• kidney failure, which can cause pericarditis, an inflammation of the lining around the heart. Kidney failure may also cause an abnormal collection of fluid around the heart, called pericardial effusion.
  • toxins, such as alcohol and some chemotherapy medicines used to treat cancer. Both of these can cause a condition called cardiomyopathy,a disease of the heart muscle.
Many other conditions can also affect the heart.

Prevention

What can be done to prevent the disease?

Prevention of heart disease is related to its cause. Heart disease caused by atherosclerosis can be prevented by not smoking and by controlling high blood pressure, diabetes, and cholesterol. Avoidance of alcohol could prevent cases due to this cause. Maintaining a healthy body weight, including physical activity in everyday life, and eating a diet designed to minimize heart disease can help decrease heart disease risk.
The American Heart Association recently issued recommendations about hormone replacement therapy (HRT) in women. For women who have already had a heart attack or have heart disease, it appears that HRT does not protect against having another heart attack or dying from heart disease. The studies that support this information were done with women over 65 years of age. It is unclear if this information also holds true for younger postmenopausal women who take HRT.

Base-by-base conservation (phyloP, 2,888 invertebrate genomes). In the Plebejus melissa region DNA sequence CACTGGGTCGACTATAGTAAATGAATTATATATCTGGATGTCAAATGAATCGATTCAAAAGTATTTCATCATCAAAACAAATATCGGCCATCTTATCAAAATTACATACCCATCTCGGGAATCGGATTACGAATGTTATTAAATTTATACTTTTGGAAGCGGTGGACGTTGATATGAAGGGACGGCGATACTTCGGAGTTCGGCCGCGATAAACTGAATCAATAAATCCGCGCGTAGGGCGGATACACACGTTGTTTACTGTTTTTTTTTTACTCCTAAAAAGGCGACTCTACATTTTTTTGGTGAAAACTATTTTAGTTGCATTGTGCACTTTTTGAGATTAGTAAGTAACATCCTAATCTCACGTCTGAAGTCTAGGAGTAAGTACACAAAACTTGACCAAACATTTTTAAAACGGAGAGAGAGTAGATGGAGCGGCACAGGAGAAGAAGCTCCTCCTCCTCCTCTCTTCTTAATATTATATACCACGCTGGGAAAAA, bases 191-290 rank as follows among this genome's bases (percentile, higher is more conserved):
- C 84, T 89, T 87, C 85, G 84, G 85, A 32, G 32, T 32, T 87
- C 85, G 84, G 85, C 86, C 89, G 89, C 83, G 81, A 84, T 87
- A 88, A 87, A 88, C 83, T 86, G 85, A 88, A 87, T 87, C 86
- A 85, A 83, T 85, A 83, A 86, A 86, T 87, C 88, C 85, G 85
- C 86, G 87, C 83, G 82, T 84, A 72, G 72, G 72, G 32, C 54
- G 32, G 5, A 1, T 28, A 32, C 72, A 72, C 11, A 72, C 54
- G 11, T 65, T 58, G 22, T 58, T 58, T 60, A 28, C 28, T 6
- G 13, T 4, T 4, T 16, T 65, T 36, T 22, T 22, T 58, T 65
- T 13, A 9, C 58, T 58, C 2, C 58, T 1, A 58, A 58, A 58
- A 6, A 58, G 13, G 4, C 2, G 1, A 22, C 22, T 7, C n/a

For women who have not already had a heart attack or who do not have heart disease, HRT should not be started for the sole purpose of preventing heart disease. The research is not strong enough to support doing that at this time. Also, it is not necessary for a woman to stop HRT if she is doing well on it.
Overall, the decision to use HRT should be based upon the proven benefits and risks of HRT. Women should discuss the benefits and risks with their healthcare professionals. Together, they can choose the most appropriate course of action.

Diagnosed

How is the disease diagnosed?

Heart disease is often suspected after a medical history is taken and a physical exam is performed. Further tests may be done to determine the type, severity, and cause of the heart condition. These may include:
  • blood and urine tests
  • cardiac catheterization, a special X-ray done with a contrast agent to look at the heart and its blood supply
  • chest X-ray
  • echocardiogram, which uses sound waves to view the beating heart
  • electrocardiogram (ECG), which shows the electrical activity of the heart
  • stress ECG tests, in which the person either walks on a treadmill or receives a medicine while the effects on the heart are examined with an ECG or imaging test

Long Term Effects

What are the long-term effects of the disease?

Long-term effects depend on the type, severity, and cause of heart disease. Heart attacks and congestive heart failure are common causes of death in the United States. Heart infections may go away completely after treatment and have no long-term effects. In other cases, they may cause permanent damage to the heart or even death.